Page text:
Students will discover that as the concentration of salt increases, the growth of the plant diminishes. In their evaluations, students could consider altering the concentration levels if they were to repeat the investigation. If all plants die, then even the lowest concentration was too much and more dilute solutions must be made. If all plants thrive, then more concentrated solutions must be made.

Preparation

Collect the following materials required by the investigation worksheet: sets of plants in seedling trays (one plant type per group), salt and water, a measuring jug, kitchen spoon measuring set, stirrers, mini plastic plant pots, compost, measuring cup (1/3 cup)

Curriculum links

  • Australian Curriculum: ACSSU094, ACSIS232, ACSIS103, ACSIS104, ACSIS107, ACSIS221, ACSIS110
  • NSW Curriculum: ST3-4LW-S, ST3-1WS-S, ST3-2DP-T
  • Vic. Curriculum: VCSSU075, VCSIS082, VCSIS083, VCSIS083, VCSIS084, VCSIS085, VCSIS086, VCSIS088
  • WA Curriculum: ACSSU094, ACSIS232, ACSIS103, ACSIS104, ACSIS107, ACSIS221, ACSIS110

Suggested teaching strategies

  • Construct a vocabulary wall to collect and display vocabulary throughout the unit. Alternatively, students could keep a personal dictionary of terms at the back of their notebook.
  • Prior to commencing the digital lesson, students can participate in a fishbowl discussion sharing their opinions about the importance of soil.

Introduction

Display the digital lesson on your smartboard to discuss the importance of soil.

The student summary and worksheet pages should be used together.

Development

Provide students with the summary and worksheet to complete.

The purpose of the investigation worksheet is to explore the effect of soil salinity on plant life. The students need to understand that in any experiment a control or control group is needed. The control is the object, material or substance that nothing is done to; it remains the same (unchanged) and serves as the standard (or blank state) that the other objects, materials or substances are compared to.

The ‘Before you begin’ questions can be discussed within groups but may need to be standardised before the investigation starts.

Every group can explore a different plant type in the experiment. If this is the case, the class as a whole can also determine which plant is the most/least salt tolerant. For this, the concentrations of the salt solutions must be the same among all groups. These can be made by using a standard kitchen spoon measuring set and adding 1/4 teaspoon, 1/2 teaspoon, 1 teaspoon and 1 tablespoon of salt to cups of 250 mL of water. An equal amount of plain water should be used for the control.

To ensure a fair test, the plants should receive equal amounts of watering solution. Transfer the seedlings to small flower pots and add equal quantities of compost to each for stability. All test plants must be located in the same place.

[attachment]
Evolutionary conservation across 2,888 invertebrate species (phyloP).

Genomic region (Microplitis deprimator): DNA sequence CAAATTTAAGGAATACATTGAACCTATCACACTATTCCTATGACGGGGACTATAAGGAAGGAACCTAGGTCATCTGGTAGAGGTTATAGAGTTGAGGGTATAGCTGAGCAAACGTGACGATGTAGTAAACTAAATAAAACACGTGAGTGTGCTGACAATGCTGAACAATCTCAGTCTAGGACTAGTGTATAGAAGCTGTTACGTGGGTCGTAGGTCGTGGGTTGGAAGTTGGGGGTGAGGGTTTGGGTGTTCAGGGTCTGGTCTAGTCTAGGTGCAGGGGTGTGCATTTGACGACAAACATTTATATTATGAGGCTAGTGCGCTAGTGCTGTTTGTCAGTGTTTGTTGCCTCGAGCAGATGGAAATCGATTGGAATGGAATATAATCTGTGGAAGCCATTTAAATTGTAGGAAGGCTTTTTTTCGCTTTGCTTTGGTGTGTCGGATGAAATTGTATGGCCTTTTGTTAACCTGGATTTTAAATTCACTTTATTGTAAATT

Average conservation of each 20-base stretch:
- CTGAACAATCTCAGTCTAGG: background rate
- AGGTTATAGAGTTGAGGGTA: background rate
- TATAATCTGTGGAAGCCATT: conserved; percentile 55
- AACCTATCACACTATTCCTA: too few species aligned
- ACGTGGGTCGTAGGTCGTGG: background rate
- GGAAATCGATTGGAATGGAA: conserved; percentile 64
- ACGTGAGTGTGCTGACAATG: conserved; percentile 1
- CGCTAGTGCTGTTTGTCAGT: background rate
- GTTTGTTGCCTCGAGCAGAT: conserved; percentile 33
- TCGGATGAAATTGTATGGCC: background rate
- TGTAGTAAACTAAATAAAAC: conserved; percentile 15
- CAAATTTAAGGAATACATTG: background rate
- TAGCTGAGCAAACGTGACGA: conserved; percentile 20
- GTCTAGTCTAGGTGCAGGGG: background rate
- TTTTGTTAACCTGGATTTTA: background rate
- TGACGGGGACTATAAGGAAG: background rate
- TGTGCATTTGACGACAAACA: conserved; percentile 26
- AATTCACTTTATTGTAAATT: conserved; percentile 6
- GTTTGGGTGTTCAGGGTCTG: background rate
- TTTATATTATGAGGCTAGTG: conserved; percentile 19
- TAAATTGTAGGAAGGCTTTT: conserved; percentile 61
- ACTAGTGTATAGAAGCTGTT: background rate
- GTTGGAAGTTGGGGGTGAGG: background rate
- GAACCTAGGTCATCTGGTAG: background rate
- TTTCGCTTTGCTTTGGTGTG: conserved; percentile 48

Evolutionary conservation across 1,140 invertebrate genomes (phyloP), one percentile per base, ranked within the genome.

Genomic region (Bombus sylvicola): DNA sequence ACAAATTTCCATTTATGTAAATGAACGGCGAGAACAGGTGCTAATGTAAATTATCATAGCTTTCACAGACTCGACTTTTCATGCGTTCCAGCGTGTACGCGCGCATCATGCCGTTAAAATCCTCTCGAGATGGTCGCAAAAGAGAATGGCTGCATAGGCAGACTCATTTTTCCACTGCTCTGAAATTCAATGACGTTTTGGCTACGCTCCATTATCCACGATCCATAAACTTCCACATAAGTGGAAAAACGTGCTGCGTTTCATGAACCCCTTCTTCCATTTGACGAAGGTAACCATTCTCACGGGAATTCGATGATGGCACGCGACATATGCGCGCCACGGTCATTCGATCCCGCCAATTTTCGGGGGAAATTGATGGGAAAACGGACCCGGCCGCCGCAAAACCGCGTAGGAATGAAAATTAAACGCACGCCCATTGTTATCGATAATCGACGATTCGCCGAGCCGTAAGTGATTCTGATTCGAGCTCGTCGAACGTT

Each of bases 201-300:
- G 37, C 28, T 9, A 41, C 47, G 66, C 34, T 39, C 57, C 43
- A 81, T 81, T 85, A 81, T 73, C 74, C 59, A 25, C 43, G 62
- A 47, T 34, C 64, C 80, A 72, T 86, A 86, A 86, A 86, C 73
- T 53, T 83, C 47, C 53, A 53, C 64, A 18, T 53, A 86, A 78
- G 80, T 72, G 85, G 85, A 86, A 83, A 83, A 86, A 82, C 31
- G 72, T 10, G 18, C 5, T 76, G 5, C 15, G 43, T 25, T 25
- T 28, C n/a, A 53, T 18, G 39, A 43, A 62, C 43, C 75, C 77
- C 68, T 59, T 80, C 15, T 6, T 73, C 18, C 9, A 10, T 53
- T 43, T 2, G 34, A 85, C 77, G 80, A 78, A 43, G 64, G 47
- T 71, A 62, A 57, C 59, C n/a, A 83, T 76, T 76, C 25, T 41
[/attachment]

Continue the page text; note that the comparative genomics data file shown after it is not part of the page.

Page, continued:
Differentiation

  • If students require additional support, jointly conduct the investigation and complete the worksheet in small groups or as a whole class.
  • The rising watertable is a problem for farmers across Australia. As an extension to this lesson, ask students to come up with ideas that could decrease salinity in a farming region. They may also research the current methods that exist.

Conclusion

If different plant types were used by groups, share results as a class to discuss which plants were most/least affected by salinity.

Discuss how any discoveries made could be useful knowledge for farmers.

Assessment

Worksheet answers
1. (a) Weathered rock particles and living and decayed organic matter (b) stability, water, nutrients 2. (a) By the type of rock it comes from and the size of rock particles in it. (b) How much air and water it can hold; if it is acidic or alkaline. 3. Plants grow better in fertilised soil but fertiliser can be washed into waterways causing an algal bloom. 4. Teacher check: Groundwater – the water present underground; Watertable – how far the level of the underground water is below the surface. 5. (a) They grow deep into the soil, taking up lots of groundwater, keeping the groundwater level from rising. (b) They do not grow very deep and they use much less underground water, especially when watered from above. 6. (a) Salt is present in the ground and dissolves in the groundwater as the level of the watertable rises. (b) Salt makes it more difficult for roots to take up water. This causes plants to dehydrate. Salt that does get into the plant can not get out again and damages the cells of the plant. (c) Most plants can not tolerate a high level of salt and so will not be able to grow and survive in soil with a very high salt content.